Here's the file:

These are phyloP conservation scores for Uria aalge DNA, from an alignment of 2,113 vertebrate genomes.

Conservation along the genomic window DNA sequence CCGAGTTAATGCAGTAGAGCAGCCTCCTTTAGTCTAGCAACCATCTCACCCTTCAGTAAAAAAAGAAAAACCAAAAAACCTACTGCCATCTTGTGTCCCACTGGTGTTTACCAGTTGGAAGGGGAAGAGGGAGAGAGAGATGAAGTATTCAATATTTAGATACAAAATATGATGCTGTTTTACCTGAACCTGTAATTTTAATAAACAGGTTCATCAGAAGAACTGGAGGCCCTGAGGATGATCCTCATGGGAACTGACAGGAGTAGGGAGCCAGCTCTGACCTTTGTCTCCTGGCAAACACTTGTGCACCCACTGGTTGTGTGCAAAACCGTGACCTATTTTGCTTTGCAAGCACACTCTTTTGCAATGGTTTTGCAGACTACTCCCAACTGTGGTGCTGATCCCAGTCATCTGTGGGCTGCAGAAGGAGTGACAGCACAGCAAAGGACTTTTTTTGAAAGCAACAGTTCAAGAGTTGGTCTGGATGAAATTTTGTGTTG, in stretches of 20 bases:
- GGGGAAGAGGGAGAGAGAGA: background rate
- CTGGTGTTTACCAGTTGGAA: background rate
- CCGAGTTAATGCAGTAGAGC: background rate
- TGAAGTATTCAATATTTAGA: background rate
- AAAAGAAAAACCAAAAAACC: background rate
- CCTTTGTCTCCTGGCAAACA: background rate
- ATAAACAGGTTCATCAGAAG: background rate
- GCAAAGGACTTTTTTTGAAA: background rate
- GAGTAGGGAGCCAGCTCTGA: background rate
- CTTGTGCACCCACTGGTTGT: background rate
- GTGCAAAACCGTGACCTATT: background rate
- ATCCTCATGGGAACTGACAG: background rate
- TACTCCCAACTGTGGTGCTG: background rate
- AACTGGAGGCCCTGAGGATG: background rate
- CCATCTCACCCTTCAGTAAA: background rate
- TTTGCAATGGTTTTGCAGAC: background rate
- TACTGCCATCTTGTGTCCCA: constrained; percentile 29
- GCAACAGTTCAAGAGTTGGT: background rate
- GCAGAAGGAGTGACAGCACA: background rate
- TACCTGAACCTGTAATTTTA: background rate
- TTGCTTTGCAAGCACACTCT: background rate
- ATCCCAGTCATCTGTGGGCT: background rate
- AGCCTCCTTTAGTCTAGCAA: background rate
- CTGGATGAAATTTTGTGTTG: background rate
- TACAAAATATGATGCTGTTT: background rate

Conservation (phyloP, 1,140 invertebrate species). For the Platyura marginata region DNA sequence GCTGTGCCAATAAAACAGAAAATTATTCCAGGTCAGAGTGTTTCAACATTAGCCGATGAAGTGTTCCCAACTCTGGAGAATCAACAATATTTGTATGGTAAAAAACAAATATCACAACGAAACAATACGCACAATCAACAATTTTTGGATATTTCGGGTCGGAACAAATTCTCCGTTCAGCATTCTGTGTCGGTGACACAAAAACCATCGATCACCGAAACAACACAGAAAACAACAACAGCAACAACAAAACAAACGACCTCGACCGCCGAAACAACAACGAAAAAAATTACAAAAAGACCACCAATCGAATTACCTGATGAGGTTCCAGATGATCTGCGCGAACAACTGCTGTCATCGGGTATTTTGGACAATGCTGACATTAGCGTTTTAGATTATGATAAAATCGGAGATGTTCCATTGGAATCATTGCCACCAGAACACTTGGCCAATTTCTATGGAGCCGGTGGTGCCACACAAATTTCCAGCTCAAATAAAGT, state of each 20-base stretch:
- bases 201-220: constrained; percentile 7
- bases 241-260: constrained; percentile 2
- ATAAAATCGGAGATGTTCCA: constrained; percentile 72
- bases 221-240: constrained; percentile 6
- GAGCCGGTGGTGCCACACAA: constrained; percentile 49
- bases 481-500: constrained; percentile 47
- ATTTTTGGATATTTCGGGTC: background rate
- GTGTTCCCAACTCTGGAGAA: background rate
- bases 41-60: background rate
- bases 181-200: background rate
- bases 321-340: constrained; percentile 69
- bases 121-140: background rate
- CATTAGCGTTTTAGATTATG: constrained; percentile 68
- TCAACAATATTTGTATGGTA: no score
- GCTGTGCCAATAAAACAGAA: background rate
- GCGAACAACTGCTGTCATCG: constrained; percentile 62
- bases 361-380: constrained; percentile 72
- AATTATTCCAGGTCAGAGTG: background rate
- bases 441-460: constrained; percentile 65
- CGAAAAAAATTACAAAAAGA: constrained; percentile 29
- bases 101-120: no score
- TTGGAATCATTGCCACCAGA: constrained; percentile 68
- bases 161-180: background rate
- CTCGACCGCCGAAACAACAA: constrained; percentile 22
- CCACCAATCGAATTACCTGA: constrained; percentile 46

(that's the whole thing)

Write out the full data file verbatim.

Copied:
These are phyloP conservation scores for Uria aalge DNA, from an alignment of 2,113 vertebrate genomes.

Conservation along the genomic window DNA sequence CCGAGTTAATGCAGTAGAGCAGCCTCCTTTAGTCTAGCAACCATCTCACCCTTCAGTAAAAAAAGAAAAACCAAAAAACCTACTGCCATCTTGTGTCCCACTGGTGTTTACCAGTTGGAAGGGGAAGAGGGAGAGAGAGATGAAGTATTCAATATTTAGATACAAAATATGATGCTGTTTTACCTGAACCTGTAATTTTAATAAACAGGTTCATCAGAAGAACTGGAGGCCCTGAGGATGATCCTCATGGGAACTGACAGGAGTAGGGAGCCAGCTCTGACCTTTGTCTCCTGGCAAACACTTGTGCACCCACTGGTTGTGTGCAAAACCGTGACCTATTTTGCTTTGCAAGCACACTCTTTTGCAATGGTTTTGCAGACTACTCCCAACTGTGGTGCTGATCCCAGTCATCTGTGGGCTGCAGAAGGAGTGACAGCACAGCAAAGGACTTTTTTTGAAAGCAACAGTTCAAGAGTTGGTCTGGATGAAATTTTGTGTTG, in stretches of 20 bases:
- GGGGAAGAGGGAGAGAGAGA: background rate
- CTGGTGTTTACCAGTTGGAA: background rate
- CCGAGTTAATGCAGTAGAGC: background rate
- TGAAGTATTCAATATTTAGA: background rate
- AAAAGAAAAACCAAAAAACC: background rate
- CCTTTGTCTCCTGGCAAACA: background rate
- ATAAACAGGTTCATCAGAAG: background rate
- GCAAAGGACTTTTTTTGAAA: background rate
- GAGTAGGGAGCCAGCTCTGA: background rate
- CTTGTGCACCCACTGGTTGT: background rate
- GTGCAAAACCGTGACCTATT: background rate
- ATCCTCATGGGAACTGACAG: background rate
- TACTCCCAACTGTGGTGCTG: background rate
- AACTGGAGGCCCTGAGGATG: background rate
- CCATCTCACCCTTCAGTAAA: background rate
- TTTGCAATGGTTTTGCAGAC: background rate
- TACTGCCATCTTGTGTCCCA: constrained; percentile 29
- GCAACAGTTCAAGAGTTGGT: background rate
- GCAGAAGGAGTGACAGCACA: background rate
- TACCTGAACCTGTAATTTTA: background rate
- TTGCTTTGCAAGCACACTCT: background rate
- ATCCCAGTCATCTGTGGGCT: background rate
- AGCCTCCTTTAGTCTAGCAA: background rate
- CTGGATGAAATTTTGTGTTG: background rate
- TACAAAATATGATGCTGTTT: background rate

Conservation (phyloP, 1,140 invertebrate species). For the Platyura marginata region DNA sequence GCTGTGCCAATAAAACAGAAAATTATTCCAGGTCAGAGTGTTTCAACATTAGCCGATGAAGTGTTCCCAACTCTGGAGAATCAACAATATTTGTATGGTAAAAAACAAATATCACAACGAAACAATACGCACAATCAACAATTTTTGGATATTTCGGGTCGGAACAAATTCTCCGTTCAGCATTCTGTGTCGGTGACACAAAAACCATCGATCACCGAAACAACACAGAAAACAACAACAGCAACAACAAAACAAACGACCTCGACCGCCGAAACAACAACGAAAAAAATTACAAAAAGACCACCAATCGAATTACCTGATGAGGTTCCAGATGATCTGCGCGAACAACTGCTGTCATCGGGTATTTTGGACAATGCTGACATTAGCGTTTTAGATTATGATAAAATCGGAGATGTTCCATTGGAATCATTGCCACCAGAACACTTGGCCAATTTCTATGGAGCCGGTGGTGCCACACAAATTTCCAGCTCAAATAAAGT, state of each 20-base stretch:
- bases 201-220: constrained; percentile 7
- bases 241-260: constrained; percentile 2
- ATAAAATCGGAGATGTTCCA: constrained; percentile 72
- bases 221-240: constrained; percentile 6
- GAGCCGGTGGTGCCACACAA: constrained; percentile 49
- bases 481-500: constrained; percentile 47
- ATTTTTGGATATTTCGGGTC: background rate
- GTGTTCCCAACTCTGGAGAA: background rate
- bases 41-60: background rate
- bases 181-200: background rate
- bases 321-340: constrained; percentile 69
- bases 121-140: background rate
- CATTAGCGTTTTAGATTATG: constrained; percentile 68
- TCAACAATATTTGTATGGTA: no score
- GCTGTGCCAATAAAACAGAA: background rate
- GCGAACAACTGCTGTCATCG: constrained; percentile 62
- bases 361-380: constrained; percentile 72
- AATTATTCCAGGTCAGAGTG: background rate
- bases 441-460: constrained; percentile 65
- CGAAAAAAATTACAAAAAGA: constrained; percentile 29
- bases 101-120: no score
- TTGGAATCATTGCCACCAGA: constrained; percentile 68
- bases 161-180: background rate
- CTCGACCGCCGAAACAACAA: constrained; percentile 22
- CCACCAATCGAATTACCTGA: constrained; percentile 46